I sit in my living room admiring this beautiful, brand new human who, according to a scale, has already grown a whole pound larger since last her pediatrician weighed her. By afternoon the sun has moved us outdoors. I honor mothers and mammalian and marsupial kin by carrying her in a front-facing pouch as I stroll through the neighborhood, talking with Sarah about a Nick Estes book that we’re reading together: a history of Indigenous resistance called Our History Is The Future. As readers we find ourselves wondering: How do we join the resistance to settler-colonialism so as to lessen the latter’s hold on lands, peoples, and nations? Perhaps I can begin by rethinking Hippie Modernist art, literature, and culture in light of Indigenous resistance movements of the 60s and 70s like Red Power and AIM. Rewatch counterculture westerns, movies like McCabe & Mrs. Miller, Little Big Man, and Midnight Cowboy. Watch, too, as F. lies on a couch listening to songs from Jeremy Steig’s Howlin’ for Judy, Karen Dalton’s “Reason to Believe,” Amen Dunes’s “Lonely Richard,” and Jessica Pratt’s “Moon Dude.”
Back to the bookstore. The love of books. Extended, now, to children’s books, like Mindful Kids and Henry David Thoreau in the Woods. Story time at 10:30am on Saturdays. Of course, most of that is the future. As of now, most of F.’s desires center around feeding. When she’s rooting for her mother’s breast, the most I can offer is my thumb or my pinkie. I wish the world we’re introducing her to wasn’t one on fire. Natural and built environments demolished and transformed according to the whims of capital. Nick Estes usefully reframes current events as a continuation, as if by law of correspondence, of white settler-colonialist America’s war on the Buffalo Nation. His book Our History Is The Future has me looking differently not just at contemporary US acts of aggression against Iran but also at hippie modernist classics retrieved from Goodwill like Jerry Rubin’s We Are Everywhere. Is it a coincidence, too, that after walking past a building demolition downtown, a friend’s text about “leveling up” leads me away from Estes toward a motivational blog exhorting readers to “Inhale the Future, Exhale the Past”? (“Level Up” is also the name of a conference on videogames that I attended at the start of my career as an academic.) The phrase inspires fears, though, about the creeping libertarianism interwoven in the DNA of transhumanism and human potential. Is self-actualization the same as “leveling up”?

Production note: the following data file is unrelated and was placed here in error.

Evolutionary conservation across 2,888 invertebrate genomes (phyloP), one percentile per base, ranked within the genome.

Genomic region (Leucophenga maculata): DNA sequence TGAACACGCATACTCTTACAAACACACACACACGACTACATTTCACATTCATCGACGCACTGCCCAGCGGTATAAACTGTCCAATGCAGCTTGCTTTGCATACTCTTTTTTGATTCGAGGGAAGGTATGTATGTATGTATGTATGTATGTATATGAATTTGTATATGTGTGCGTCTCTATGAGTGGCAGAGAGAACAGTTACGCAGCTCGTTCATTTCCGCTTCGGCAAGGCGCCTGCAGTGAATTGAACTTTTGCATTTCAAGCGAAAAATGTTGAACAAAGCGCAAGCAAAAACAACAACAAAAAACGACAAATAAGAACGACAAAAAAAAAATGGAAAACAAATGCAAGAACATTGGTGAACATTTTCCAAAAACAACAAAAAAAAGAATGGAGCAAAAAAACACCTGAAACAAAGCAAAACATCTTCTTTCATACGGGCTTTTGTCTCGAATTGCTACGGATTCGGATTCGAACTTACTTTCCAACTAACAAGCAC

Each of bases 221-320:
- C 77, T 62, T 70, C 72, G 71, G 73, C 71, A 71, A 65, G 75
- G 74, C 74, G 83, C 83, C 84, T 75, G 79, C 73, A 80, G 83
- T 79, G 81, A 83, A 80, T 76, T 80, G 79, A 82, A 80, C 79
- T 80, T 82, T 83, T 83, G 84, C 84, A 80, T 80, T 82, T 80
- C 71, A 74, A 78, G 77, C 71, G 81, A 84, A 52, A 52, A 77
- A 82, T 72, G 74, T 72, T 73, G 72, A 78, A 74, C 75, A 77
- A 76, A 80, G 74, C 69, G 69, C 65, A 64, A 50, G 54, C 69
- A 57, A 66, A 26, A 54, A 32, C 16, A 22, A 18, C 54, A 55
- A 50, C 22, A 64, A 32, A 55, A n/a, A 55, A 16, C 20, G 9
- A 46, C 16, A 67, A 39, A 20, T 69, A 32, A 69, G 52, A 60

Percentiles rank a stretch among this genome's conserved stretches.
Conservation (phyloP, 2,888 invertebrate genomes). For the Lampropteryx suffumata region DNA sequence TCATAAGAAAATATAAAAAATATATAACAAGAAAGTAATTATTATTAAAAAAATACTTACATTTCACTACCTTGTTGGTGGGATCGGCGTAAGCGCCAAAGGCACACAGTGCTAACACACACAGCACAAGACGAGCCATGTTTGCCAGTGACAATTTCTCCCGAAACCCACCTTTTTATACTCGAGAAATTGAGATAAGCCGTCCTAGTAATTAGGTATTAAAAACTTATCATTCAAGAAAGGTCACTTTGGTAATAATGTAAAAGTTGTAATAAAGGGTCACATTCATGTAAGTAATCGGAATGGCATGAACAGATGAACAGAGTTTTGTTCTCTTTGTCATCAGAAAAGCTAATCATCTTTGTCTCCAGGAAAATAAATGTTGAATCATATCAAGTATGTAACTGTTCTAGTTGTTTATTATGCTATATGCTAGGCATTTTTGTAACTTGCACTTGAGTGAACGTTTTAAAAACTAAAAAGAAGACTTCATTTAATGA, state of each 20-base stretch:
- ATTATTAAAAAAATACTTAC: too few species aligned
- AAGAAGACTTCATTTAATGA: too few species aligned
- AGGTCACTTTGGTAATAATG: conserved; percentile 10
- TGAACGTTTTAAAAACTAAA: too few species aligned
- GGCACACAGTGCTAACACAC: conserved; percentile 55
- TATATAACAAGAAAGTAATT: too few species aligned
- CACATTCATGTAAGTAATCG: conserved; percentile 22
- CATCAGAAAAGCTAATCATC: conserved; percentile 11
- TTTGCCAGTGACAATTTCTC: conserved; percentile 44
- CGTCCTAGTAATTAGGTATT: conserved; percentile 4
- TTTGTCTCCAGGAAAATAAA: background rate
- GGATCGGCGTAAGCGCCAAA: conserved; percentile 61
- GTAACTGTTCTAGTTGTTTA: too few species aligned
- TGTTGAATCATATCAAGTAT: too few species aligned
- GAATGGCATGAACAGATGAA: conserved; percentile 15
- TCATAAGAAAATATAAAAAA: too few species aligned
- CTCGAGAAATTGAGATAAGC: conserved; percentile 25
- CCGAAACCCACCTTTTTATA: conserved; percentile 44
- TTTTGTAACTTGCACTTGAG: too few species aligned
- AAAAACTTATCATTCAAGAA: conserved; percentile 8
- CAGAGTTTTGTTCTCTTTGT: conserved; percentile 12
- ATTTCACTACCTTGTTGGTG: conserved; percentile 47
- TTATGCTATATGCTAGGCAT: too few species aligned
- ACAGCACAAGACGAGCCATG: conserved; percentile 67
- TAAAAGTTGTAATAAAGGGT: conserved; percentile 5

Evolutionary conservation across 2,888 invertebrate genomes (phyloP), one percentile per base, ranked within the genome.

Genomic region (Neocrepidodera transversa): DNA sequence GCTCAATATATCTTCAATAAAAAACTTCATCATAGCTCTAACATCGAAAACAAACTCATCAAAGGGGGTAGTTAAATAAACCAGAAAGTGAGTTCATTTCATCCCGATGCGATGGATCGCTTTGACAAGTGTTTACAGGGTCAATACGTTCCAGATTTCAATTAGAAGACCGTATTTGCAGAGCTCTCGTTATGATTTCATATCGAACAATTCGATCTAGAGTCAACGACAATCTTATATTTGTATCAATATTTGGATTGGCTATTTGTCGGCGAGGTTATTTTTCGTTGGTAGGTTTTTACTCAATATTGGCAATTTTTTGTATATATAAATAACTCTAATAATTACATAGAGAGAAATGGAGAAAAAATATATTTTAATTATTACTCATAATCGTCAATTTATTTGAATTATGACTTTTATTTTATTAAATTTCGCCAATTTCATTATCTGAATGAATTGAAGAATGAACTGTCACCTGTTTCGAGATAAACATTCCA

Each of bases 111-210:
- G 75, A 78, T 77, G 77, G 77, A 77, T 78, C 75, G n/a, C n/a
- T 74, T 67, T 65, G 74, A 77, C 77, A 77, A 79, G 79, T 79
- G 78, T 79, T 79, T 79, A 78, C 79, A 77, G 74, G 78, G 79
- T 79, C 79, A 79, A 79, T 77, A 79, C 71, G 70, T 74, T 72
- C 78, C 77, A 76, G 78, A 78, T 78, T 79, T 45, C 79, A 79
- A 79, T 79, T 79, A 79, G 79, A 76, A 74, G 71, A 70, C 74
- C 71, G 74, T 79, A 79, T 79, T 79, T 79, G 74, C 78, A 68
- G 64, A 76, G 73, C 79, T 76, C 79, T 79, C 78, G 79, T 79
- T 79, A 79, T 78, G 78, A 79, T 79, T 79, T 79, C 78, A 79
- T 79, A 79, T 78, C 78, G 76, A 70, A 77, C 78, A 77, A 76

A beautiful afternoon — a time to celebrate after several days of rain. Though even those have been wonderful: F. sleeping in my lap, or with her head resting on my shoulder. Sarah writing thank yous as friends and family visit us, bestow gifts on us, and feed us, local friends and colleagues having established for us a meal train. A circle of giving. Freedom is ours when we join and grow these circles of reciprocity. Extend the giving outward through the polis and the cosmos. Support the Sanders bid for the presidency. Make the vote count. Correct the outcome of 1972. Participate, too, in the antiwar movement. Make its number swell.